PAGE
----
Scientists have developed a computational modelling method that shows how metal-organic frameworks capture CO2 and filter unwanted gases from coal plants. That is the point – exhaust from the factories contains many different gases and there is no point in removing them all. This sponge-like material should only filter out unwanted gases, such as the CO2. A similar technology, called amine scrubbing, is already used today, but it is quite expensive. During amine scrubbing exhaust containing CO2 passes through a liquid solvent, where CO2 stays. Scientists say that amine scrubbing process costs anywhere between $70 and $100 per ton and it is simply too expensive.

This new method, which was tested in these simulations, costs less than $50 per ton of CO2 removed. It uses highly porous crystalline materials embedded in a polymer microstructure, which is like a sponge taking out CO2 and other unwanted gasses from the exhaust. The best thing is that these systems can be retrofit onto existing power plants that use fossil fuels, which further increases economic viability of this technology. This is extremely important in countries, which are still dependent on coal-generated power plants. Although coal usage is declining, coal-burning power plants still represent a significant portion of CO2 emissions.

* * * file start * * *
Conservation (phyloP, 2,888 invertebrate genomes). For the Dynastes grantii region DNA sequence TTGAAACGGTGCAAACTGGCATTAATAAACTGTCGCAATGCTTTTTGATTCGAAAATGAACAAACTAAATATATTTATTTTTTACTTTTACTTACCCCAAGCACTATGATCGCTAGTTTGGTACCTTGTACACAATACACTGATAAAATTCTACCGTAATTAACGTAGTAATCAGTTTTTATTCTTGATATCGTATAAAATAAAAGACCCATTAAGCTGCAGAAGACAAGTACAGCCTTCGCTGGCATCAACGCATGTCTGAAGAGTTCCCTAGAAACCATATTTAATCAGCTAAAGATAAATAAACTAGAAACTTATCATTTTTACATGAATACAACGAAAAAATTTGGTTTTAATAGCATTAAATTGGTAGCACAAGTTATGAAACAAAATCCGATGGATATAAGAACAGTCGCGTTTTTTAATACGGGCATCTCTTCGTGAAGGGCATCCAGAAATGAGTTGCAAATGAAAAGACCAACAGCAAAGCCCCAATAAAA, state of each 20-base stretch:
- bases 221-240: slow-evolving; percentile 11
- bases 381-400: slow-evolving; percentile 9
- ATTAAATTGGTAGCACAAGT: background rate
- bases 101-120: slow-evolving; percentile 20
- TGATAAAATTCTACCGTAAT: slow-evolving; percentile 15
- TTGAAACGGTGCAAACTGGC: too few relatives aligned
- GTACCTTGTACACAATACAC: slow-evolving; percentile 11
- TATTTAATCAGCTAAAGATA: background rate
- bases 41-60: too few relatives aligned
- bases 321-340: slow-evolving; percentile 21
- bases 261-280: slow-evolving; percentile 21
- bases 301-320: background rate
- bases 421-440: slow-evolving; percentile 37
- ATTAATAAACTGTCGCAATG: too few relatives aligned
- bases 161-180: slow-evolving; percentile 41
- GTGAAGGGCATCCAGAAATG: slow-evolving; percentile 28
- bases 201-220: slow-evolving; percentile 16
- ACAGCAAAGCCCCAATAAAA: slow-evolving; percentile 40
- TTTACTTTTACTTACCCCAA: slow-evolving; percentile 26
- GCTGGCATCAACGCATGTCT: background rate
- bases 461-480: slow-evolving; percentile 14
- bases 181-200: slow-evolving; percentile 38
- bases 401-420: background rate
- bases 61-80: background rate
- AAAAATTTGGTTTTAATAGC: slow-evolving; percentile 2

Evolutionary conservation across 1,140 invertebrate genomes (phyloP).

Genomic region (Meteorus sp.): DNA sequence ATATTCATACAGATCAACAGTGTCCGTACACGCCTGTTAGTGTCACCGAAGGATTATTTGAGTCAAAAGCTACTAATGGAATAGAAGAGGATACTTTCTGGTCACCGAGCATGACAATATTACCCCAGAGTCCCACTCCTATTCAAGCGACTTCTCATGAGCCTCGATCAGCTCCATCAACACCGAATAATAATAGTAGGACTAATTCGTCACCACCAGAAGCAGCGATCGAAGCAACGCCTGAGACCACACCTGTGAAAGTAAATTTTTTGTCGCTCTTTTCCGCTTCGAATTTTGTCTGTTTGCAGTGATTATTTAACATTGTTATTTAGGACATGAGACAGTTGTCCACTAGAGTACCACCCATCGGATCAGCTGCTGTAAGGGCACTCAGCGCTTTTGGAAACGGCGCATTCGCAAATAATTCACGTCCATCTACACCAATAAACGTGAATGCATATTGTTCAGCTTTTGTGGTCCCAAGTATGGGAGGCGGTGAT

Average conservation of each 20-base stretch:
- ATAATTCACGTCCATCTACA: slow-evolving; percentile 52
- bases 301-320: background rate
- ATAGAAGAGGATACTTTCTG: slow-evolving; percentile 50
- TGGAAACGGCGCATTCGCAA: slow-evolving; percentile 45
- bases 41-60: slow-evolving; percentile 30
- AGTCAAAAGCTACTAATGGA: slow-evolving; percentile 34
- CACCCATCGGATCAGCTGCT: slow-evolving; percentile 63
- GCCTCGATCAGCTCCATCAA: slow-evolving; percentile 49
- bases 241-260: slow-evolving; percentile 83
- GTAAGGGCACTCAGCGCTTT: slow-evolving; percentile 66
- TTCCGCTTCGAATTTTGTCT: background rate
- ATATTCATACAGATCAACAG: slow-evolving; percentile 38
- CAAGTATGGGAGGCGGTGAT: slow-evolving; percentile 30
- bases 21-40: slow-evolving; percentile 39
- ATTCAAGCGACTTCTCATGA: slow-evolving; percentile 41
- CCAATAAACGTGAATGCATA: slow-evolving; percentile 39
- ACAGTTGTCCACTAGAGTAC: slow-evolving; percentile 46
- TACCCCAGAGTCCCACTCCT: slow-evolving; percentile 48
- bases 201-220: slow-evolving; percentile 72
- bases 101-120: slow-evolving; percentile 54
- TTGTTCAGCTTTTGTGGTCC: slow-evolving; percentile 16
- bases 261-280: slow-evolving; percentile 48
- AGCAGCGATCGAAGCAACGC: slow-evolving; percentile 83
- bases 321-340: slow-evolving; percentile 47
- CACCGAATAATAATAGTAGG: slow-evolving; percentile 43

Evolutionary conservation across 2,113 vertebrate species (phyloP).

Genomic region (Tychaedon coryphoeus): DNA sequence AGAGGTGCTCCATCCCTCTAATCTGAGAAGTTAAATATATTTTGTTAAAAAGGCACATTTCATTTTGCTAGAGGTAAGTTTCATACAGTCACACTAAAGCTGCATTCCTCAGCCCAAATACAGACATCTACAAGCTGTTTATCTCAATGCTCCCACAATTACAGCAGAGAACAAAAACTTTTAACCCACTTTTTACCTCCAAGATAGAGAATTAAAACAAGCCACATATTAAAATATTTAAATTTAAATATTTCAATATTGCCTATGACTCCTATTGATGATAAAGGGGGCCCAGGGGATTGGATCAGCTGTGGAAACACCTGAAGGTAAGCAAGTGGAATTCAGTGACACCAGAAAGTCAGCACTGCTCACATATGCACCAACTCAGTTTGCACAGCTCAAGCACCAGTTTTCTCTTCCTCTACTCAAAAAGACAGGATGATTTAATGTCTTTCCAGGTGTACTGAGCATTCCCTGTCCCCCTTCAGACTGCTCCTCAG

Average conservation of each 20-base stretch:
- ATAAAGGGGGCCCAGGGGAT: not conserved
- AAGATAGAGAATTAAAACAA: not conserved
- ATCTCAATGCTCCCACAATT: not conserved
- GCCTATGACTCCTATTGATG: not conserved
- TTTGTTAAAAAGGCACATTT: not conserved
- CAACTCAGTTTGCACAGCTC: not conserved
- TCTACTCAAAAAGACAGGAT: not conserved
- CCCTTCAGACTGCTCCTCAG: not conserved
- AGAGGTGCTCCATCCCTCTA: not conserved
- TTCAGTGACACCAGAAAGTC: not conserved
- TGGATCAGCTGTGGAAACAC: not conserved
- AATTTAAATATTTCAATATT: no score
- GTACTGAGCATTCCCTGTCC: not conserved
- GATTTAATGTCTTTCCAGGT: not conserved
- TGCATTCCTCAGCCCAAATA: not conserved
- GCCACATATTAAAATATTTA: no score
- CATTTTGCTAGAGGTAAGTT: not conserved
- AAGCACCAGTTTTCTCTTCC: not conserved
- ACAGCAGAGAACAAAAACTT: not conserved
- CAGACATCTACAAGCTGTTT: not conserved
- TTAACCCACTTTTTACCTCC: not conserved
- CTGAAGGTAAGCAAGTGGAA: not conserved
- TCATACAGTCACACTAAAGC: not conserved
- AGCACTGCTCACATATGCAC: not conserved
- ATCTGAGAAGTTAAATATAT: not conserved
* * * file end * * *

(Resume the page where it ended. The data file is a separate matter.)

Scientists included millions of different carbon filtration membranes in their simulations and identified a handful of the most effective once. Scientists envision these CO2 filtering plants to be apartment-building-sized units, which would pretty much prevent CO2 from entering atmosphere. Captured CO2 could be pumped underground, processed and made useable again for the same coal power plants. Most importantly, the process itself would not be too costly, even if initial investment would be quite significant.

But can these researches be translated into actual reality? We sure hope so, but we are yet to see more progress in this area. Scientists have been talking about carbon capturing for quite some time, but solutions are rarely put in work in real life factories. Hopefully this technology is going to be cheap enough and easy to implement for it to stay and spread through the power plants.

Leave a Reply